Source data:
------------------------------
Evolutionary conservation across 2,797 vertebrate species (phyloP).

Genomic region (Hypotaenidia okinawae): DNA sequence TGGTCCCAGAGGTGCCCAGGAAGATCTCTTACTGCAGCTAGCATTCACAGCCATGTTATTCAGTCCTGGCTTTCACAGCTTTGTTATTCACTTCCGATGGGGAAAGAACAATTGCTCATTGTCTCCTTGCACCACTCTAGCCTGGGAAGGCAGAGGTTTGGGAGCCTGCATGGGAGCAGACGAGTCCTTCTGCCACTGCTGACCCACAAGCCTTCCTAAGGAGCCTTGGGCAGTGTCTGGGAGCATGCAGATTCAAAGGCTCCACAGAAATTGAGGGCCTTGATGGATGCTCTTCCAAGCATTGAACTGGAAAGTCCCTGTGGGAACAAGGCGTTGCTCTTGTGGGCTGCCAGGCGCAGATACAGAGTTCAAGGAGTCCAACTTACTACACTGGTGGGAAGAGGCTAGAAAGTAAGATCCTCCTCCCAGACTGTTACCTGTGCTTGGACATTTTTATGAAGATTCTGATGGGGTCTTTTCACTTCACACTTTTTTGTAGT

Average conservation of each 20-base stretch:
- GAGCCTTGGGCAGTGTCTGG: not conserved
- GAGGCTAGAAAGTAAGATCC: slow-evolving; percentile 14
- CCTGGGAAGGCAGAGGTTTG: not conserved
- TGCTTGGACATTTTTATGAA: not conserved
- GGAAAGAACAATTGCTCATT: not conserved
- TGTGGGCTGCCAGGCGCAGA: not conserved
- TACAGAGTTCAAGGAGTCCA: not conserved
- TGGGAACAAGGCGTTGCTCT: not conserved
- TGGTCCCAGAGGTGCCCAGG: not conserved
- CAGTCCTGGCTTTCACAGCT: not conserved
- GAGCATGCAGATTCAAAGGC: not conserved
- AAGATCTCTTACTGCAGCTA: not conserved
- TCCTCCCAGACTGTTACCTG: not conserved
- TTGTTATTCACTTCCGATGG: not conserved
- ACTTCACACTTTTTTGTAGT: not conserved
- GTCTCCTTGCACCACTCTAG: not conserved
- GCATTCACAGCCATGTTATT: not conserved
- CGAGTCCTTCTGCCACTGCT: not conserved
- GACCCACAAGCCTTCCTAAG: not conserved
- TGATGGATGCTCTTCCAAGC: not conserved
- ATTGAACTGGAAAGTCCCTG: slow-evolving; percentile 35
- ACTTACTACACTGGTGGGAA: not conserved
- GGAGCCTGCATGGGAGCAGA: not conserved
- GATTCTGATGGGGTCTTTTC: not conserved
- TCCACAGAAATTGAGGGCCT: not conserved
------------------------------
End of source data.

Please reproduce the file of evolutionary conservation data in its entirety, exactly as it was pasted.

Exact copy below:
Evolutionary conservation across 2,797 vertebrate species (phyloP).

Genomic region (Hypotaenidia okinawae): DNA sequence TGGTCCCAGAGGTGCCCAGGAAGATCTCTTACTGCAGCTAGCATTCACAGCCATGTTATTCAGTCCTGGCTTTCACAGCTTTGTTATTCACTTCCGATGGGGAAAGAACAATTGCTCATTGTCTCCTTGCACCACTCTAGCCTGGGAAGGCAGAGGTTTGGGAGCCTGCATGGGAGCAGACGAGTCCTTCTGCCACTGCTGACCCACAAGCCTTCCTAAGGAGCCTTGGGCAGTGTCTGGGAGCATGCAGATTCAAAGGCTCCACAGAAATTGAGGGCCTTGATGGATGCTCTTCCAAGCATTGAACTGGAAAGTCCCTGTGGGAACAAGGCGTTGCTCTTGTGGGCTGCCAGGCGCAGATACAGAGTTCAAGGAGTCCAACTTACTACACTGGTGGGAAGAGGCTAGAAAGTAAGATCCTCCTCCCAGACTGTTACCTGTGCTTGGACATTTTTATGAAGATTCTGATGGGGTCTTTTCACTTCACACTTTTTTGTAGT

Average conservation of each 20-base stretch:
- GAGCCTTGGGCAGTGTCTGG: not conserved
- GAGGCTAGAAAGTAAGATCC: slow-evolving; percentile 14
- CCTGGGAAGGCAGAGGTTTG: not conserved
- TGCTTGGACATTTTTATGAA: not conserved
- GGAAAGAACAATTGCTCATT: not conserved
- TGTGGGCTGCCAGGCGCAGA: not conserved
- TACAGAGTTCAAGGAGTCCA: not conserved
- TGGGAACAAGGCGTTGCTCT: not conserved
- TGGTCCCAGAGGTGCCCAGG: not conserved
- CAGTCCTGGCTTTCACAGCT: not conserved
- GAGCATGCAGATTCAAAGGC: not conserved
- AAGATCTCTTACTGCAGCTA: not conserved
- TCCTCCCAGACTGTTACCTG: not conserved
- TTGTTATTCACTTCCGATGG: not conserved
- ACTTCACACTTTTTTGTAGT: not conserved
- GTCTCCTTGCACCACTCTAG: not conserved
- GCATTCACAGCCATGTTATT: not conserved
- CGAGTCCTTCTGCCACTGCT: not conserved
- GACCCACAAGCCTTCCTAAG: not conserved
- TGATGGATGCTCTTCCAAGC: not conserved
- ATTGAACTGGAAAGTCCCTG: slow-evolving; percentile 35
- ACTTACTACACTGGTGGGAA: not conserved
- GGAGCCTGCATGGGAGCAGA: not conserved
- GATTCTGATGGGGTCTTTTC: not conserved
- TCCACAGAAATTGAGGGCCT: not conserved